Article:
Try Our Apps
Dictionary.com

follow Dictionary.com

2017 Word of the Year

shelty

or sheltie

[shel-tee] /ˈʃɛl ti/
noun, plural shelties. Informal.
Origin of shelty
1640-1650
1640-50; shelt (< Old Norse hjaltr native of Shetland) + -y2
Dictionary.com Unabridged
Based on the Random House Dictionary, © Random House, Inc. 2017.
Cite This Source
Examples from the Web for sheltie
Historical Examples
  • "People might be walking about," I said to Angus when he lifted me from sheltie's back.

    The White People Frances Hodgson Burnett
  • I had no bridle for my sheltie, but only a halter; and Joseph rode without a saddle.

  • We could get but one bridle here, which, according to the maxim detur digniori, was appropriated to Dr. Johnson's sheltie.

  • I asked our guide, a lad of fourteen years of age, what was the average price of a sheltie.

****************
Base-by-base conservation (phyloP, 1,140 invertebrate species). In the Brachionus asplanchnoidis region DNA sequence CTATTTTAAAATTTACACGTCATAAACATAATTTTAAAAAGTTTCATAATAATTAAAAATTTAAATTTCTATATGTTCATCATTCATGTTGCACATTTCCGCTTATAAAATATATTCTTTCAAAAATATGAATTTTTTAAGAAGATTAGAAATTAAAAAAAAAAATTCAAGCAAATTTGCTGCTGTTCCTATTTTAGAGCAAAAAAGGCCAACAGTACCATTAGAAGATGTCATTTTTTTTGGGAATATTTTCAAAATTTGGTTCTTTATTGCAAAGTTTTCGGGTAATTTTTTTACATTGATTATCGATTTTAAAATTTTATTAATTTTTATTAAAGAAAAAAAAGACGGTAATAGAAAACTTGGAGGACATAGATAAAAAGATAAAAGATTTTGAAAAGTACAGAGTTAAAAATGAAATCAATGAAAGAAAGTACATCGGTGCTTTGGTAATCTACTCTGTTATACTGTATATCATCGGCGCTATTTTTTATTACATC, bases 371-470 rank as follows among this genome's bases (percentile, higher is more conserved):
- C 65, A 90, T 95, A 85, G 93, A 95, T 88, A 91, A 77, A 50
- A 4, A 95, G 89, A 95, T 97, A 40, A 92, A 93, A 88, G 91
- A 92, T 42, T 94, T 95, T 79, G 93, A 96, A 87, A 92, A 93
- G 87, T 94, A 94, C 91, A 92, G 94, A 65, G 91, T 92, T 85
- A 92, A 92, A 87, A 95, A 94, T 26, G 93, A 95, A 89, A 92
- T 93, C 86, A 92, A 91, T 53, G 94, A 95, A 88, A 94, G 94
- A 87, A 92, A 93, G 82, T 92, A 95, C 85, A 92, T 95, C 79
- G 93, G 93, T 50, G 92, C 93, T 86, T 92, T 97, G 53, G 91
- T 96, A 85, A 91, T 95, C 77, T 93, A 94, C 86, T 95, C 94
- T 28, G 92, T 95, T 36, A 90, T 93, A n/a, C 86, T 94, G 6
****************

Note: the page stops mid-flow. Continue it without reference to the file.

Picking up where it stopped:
Letters of a Traveller William Cullen Bryant
British Dictionary definitions for sheltie

sheltie

/ˈʃɛltɪ/
noun (pl) -ties
1.
another name for Shetland pony, Shetland sheepdog
Word Origin
C17: probably from Orkney dialect sjalti, from Old Norse Hjalti Shetlander, from Hjaltland Shetland
Collins English Dictionary - Complete & Unabridged 2012 Digital Edition
© William Collins Sons & Co. Ltd. 1979, 1986 © HarperCollins
Publishers 1998, 2000, 2003, 2005, 2006, 2007, 2009, 2012
Cite This Source
Word Origin and History for sheltie

Sheltie

n.

"small pony," 1640s, "Shetland pony," from Shelty, abbreviation of Sheltand, metathesis of Shetland. Or the word may represent the Orkney pronunciation of Old Norse Hjalti "Shetlander."

Online Etymology Dictionary, © 2010 Douglas Harper
Cite This Source

Word of the Day

Nearby words for sheltie

Word Value for sheltie

10
10
Scrabble Words With Friends